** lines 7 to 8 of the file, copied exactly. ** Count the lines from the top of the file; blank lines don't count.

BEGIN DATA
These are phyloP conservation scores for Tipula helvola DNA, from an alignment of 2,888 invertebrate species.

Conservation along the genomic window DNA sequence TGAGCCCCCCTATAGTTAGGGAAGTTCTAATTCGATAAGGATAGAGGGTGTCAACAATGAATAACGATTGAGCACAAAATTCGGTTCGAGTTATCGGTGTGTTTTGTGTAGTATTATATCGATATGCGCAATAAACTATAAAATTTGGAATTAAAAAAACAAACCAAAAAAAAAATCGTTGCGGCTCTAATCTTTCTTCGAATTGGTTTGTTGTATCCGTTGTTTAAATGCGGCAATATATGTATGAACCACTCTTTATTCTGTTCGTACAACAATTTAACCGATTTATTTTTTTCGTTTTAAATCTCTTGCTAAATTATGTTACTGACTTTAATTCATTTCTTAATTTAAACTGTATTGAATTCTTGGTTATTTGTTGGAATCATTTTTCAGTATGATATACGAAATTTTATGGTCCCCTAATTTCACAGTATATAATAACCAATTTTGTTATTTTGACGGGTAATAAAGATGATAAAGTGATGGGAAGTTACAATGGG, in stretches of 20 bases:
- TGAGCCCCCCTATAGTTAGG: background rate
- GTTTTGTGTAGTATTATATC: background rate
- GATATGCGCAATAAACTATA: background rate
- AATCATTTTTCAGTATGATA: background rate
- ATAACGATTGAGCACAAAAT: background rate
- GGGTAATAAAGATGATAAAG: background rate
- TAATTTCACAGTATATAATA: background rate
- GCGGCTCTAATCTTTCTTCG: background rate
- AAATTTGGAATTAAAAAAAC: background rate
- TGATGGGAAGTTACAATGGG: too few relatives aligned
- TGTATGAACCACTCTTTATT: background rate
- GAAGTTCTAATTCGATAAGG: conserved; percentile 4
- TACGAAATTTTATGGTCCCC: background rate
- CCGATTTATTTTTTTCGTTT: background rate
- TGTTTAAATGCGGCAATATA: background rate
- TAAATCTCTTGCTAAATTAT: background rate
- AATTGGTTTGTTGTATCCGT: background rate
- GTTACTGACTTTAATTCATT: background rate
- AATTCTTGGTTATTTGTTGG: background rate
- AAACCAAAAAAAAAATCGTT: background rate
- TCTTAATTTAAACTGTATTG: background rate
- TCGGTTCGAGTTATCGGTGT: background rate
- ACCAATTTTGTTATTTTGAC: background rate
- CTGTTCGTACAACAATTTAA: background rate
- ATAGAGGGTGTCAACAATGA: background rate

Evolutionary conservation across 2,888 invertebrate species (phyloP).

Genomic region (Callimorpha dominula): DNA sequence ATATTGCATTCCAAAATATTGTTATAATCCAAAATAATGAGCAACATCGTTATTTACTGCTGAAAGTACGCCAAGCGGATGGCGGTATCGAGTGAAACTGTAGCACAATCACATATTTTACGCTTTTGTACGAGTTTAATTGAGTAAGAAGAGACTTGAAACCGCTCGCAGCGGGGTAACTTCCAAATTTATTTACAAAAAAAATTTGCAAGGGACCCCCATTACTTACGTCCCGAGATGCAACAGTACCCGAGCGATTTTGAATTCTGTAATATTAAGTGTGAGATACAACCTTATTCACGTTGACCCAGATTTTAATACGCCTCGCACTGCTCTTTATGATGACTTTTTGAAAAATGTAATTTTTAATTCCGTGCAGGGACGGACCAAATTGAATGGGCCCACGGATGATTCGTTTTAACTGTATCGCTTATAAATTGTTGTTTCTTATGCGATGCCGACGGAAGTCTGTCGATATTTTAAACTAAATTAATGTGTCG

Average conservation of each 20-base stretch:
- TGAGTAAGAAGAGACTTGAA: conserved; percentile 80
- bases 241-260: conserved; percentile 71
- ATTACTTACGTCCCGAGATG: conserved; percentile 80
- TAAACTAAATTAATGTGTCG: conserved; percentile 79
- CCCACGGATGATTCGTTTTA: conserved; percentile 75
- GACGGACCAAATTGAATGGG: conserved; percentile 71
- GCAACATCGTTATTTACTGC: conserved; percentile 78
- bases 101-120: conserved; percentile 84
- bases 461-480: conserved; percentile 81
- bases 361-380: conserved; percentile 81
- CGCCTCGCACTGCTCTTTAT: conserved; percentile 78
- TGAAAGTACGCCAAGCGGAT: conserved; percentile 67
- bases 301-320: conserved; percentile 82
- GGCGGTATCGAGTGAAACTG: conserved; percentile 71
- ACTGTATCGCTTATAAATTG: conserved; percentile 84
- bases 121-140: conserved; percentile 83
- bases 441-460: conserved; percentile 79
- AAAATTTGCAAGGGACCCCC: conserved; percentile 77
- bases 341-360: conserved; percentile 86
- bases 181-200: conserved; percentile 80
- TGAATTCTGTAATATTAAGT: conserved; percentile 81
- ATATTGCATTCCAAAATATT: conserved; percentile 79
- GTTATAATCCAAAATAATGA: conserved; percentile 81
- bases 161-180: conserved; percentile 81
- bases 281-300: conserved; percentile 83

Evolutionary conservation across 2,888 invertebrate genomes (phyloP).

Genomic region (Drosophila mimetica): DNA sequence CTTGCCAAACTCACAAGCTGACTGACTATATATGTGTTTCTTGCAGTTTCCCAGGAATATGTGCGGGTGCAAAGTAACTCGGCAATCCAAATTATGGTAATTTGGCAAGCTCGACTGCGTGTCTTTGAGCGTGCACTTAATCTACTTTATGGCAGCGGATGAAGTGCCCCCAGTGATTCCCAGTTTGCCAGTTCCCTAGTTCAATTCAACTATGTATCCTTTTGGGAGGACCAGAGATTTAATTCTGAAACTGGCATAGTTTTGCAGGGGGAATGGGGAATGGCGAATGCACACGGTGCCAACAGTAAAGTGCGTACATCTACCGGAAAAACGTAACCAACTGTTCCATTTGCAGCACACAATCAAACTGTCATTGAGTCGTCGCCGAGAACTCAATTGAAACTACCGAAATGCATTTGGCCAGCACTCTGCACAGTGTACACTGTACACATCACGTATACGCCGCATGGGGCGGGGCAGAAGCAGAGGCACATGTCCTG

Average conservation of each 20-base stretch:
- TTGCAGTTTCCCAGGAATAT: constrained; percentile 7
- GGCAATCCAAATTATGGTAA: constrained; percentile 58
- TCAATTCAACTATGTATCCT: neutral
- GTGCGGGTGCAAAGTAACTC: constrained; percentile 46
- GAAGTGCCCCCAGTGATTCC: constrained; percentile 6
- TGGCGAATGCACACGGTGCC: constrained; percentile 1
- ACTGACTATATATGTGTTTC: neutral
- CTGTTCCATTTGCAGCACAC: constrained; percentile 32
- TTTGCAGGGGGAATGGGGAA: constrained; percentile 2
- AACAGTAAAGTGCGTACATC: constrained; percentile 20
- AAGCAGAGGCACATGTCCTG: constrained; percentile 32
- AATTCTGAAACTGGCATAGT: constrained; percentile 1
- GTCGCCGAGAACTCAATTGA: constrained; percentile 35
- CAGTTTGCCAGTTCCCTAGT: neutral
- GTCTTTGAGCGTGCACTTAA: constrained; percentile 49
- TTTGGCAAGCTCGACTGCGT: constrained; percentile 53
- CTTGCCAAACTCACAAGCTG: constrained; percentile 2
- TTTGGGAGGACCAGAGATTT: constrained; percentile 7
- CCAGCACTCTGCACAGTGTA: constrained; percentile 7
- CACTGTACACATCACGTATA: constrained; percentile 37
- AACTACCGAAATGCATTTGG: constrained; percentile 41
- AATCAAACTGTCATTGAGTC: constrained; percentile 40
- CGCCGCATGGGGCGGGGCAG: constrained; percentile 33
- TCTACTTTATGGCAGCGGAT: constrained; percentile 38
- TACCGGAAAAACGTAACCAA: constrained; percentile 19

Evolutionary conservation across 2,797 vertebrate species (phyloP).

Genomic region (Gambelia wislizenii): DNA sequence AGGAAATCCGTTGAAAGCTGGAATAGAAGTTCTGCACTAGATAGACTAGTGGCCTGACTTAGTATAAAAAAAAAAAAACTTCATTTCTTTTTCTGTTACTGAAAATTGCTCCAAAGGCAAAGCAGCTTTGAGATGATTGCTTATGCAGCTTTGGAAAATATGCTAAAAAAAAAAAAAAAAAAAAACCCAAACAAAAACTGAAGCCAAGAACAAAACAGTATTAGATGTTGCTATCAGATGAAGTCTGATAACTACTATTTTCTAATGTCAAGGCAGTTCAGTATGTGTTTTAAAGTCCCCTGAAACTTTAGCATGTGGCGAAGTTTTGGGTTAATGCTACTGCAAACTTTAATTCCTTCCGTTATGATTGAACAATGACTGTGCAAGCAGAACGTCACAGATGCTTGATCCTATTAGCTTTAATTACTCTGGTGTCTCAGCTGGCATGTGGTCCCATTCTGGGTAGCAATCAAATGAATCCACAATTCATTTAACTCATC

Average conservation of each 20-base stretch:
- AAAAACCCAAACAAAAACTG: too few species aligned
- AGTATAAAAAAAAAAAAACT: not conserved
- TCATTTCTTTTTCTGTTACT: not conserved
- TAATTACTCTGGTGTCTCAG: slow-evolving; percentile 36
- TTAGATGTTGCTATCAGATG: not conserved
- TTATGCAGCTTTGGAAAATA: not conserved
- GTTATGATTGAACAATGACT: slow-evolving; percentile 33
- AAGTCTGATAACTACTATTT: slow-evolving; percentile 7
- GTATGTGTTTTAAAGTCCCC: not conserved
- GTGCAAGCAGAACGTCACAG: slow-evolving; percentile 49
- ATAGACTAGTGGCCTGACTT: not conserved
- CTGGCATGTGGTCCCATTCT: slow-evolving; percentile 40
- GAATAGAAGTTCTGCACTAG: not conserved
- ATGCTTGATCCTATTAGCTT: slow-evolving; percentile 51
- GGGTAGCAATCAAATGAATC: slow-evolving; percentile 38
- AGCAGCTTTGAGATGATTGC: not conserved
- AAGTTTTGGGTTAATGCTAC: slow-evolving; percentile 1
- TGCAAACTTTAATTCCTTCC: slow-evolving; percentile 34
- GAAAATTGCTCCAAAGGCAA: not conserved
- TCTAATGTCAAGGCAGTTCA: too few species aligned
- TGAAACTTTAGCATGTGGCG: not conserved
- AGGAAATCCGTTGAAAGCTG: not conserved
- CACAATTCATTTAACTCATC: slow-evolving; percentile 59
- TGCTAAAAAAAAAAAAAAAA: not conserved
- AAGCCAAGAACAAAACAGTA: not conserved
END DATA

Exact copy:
- ATAACGATTGAGCACAAAAT: background rate
- GGGTAATAAAGATGATAAAG: background rate